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Every heartache, fight, struggle, career move- all of them have had him in my life. Boomer was my steadfast cuddle buddy, content to curl into a ball on the couch with me, head on my chest like a toddler. He was my protecter- he stood in front of me for 8 hours one evening, preventing any more injury or damage to my battered soul when my ex came into my house for the last time. His fur had more tears soaked into it then I'd like to admit. Both happy and sad. When the days of depression would get particularly bad, there was no judgment from him, just a comforting presence beside me. He loved to be pet, he would walk up to children, strangers, everyone and anyone to get a touch. One time, he tried to climb into a stroller, much to the delight of the toddler within it, and to his mom's horror. But she laughed when she realized how much of a giant baby he was. 

I have remembered so many little memories over the last two weeks. So many moments I didn't realize had such an impact. 

I miss him so much. And it's everywhere. From the way the bed seems colder because his body isn't laying beside me like a little furnace. To the way walks seem so different now. I feel lonely. And like my pain is a burden. There is nothing to do but roll through these emotions until they hurt less, but when people care about you they struggle to see you in pain. So I do my best to hide it, and they do their best to comfort.

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I'm still blessed to have Onyx. And I'm appreciating the time I have with her so much more. Each little moment. We take longer walks and we cuddle as often as we can. She's found her new space between our pillows, she lives with one paw on his shoulder. 

I'm trying to find my way back to "normal" but I'm struggling. The things I love to do have lost a bit of luster. The pain is like a paper cut, taking forever to heal, sharp and stinging and reminding you of that at the most inopportune moments. I'm trying. That's all I can do. 

I found this video the other day. And I hope you'll take more pictures and videos of your moments. Take pictures of the animals, the people, the friends that you love. Build a memory bank of wonders and moments.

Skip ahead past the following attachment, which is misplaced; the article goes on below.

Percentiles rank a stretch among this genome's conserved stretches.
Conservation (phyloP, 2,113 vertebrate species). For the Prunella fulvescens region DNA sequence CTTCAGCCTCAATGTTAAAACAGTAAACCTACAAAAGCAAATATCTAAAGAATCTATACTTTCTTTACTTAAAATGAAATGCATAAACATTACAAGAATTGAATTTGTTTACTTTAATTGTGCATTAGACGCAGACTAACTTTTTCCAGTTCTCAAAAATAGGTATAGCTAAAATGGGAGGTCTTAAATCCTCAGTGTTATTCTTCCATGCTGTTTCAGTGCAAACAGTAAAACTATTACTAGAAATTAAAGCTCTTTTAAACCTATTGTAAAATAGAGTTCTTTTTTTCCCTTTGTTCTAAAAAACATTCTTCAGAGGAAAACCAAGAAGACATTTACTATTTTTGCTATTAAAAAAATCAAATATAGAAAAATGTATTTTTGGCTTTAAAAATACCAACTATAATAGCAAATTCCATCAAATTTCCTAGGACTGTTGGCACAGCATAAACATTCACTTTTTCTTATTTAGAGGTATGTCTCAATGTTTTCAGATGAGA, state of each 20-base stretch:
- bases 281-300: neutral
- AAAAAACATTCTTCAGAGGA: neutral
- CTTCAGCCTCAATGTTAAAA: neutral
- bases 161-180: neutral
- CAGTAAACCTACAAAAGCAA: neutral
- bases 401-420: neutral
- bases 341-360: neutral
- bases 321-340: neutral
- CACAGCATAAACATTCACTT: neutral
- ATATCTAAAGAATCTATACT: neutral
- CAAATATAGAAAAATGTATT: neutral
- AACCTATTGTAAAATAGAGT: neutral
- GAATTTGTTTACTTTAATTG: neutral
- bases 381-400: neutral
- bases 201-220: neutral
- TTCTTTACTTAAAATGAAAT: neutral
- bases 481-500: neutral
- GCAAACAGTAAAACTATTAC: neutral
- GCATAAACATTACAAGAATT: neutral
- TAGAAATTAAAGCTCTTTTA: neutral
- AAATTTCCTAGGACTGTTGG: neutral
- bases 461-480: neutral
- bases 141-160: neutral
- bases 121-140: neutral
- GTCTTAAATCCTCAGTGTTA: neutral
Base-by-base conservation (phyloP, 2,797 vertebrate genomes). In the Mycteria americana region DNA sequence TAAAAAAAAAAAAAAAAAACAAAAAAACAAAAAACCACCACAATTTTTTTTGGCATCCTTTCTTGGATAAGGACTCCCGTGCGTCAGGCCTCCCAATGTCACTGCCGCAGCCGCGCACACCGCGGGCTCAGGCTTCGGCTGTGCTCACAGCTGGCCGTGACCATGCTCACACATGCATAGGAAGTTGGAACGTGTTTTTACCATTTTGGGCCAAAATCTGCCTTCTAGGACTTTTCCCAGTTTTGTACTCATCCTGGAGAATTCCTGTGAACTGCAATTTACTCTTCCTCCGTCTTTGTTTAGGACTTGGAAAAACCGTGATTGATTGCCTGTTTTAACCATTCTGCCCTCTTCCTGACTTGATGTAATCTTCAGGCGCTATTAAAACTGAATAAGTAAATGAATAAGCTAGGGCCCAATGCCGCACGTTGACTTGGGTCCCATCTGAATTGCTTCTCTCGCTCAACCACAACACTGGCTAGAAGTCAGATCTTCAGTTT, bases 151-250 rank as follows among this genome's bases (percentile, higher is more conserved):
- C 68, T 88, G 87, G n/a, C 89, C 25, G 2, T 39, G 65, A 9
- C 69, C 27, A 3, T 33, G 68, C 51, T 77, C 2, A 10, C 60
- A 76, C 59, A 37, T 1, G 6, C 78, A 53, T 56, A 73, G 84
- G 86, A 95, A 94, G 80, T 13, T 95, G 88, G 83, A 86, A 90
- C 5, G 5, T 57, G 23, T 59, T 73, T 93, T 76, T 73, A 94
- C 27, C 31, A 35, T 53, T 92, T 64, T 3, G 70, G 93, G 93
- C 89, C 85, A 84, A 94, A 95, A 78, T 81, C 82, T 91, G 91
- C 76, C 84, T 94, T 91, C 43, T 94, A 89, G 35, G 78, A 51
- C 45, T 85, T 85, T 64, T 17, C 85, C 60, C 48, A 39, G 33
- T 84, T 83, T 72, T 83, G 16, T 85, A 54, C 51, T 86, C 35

This was one of the happiest memories.

Ubuntu

Starting from scratch is pretty much the absolute worst. Trying to rebuild your business and your brand is a daunting task. One I've haphazardly worked on for over 6 months.

The fear of failure is ever present.

And something always happens to get in the way. Work, clients, a sick dog that needs medication and so on and so forth. The money put aside for logo design or website work has to be repurposed and the entire project placed on the backburner.

But you have to get out of your own way right? You have to sometimes struggle and just leap a little bit. You have to finagle and use your resources correctly so you can do what you need.

And so here I am. Launching my first new website in 5 years.

I'm excited and I also kind of feel like I'm going to throw up. Because I love what I do, and I want to do more of it. And it's scary to have that kind of faith in your abilities and your passions and be willing to make that your full-time career. 

And I still have some steps to complete, items to fix, paperwork to fill out, logos to design, etc. But I took the leap, I've made the first step. 

I chose the word Ubuntu to launch this blog because it represents so much to me. First, I am South African by birth, and Ubuntu is a Nguni word meaning humanity. But it's grown into something so much more and today, when translated, it means: "I am what I am because of who we all are."

In RVA, I have been surrounded by a supportive community. From accidental friendships forged by many run-ins, to coworkers, professors, friends and family- my career has been built by word of mouth and the connections I've built over the years. I am what I am because of who we all are, I have the faith in my worth, in my work, in my ability and my community, because of the chorus of support from others in the same boat. RVA has become Ubuntu for me, and in that I was given the courage to step forward. 

And I'm excited to take on this next chapter, with bigger and better things to come. With new perspective, with clear heart and mind, with enthusiasm. 

I'm grateful you're willing to take this journey with me, or just keep up with it online. 

I've always loved an adventure.

-Kerith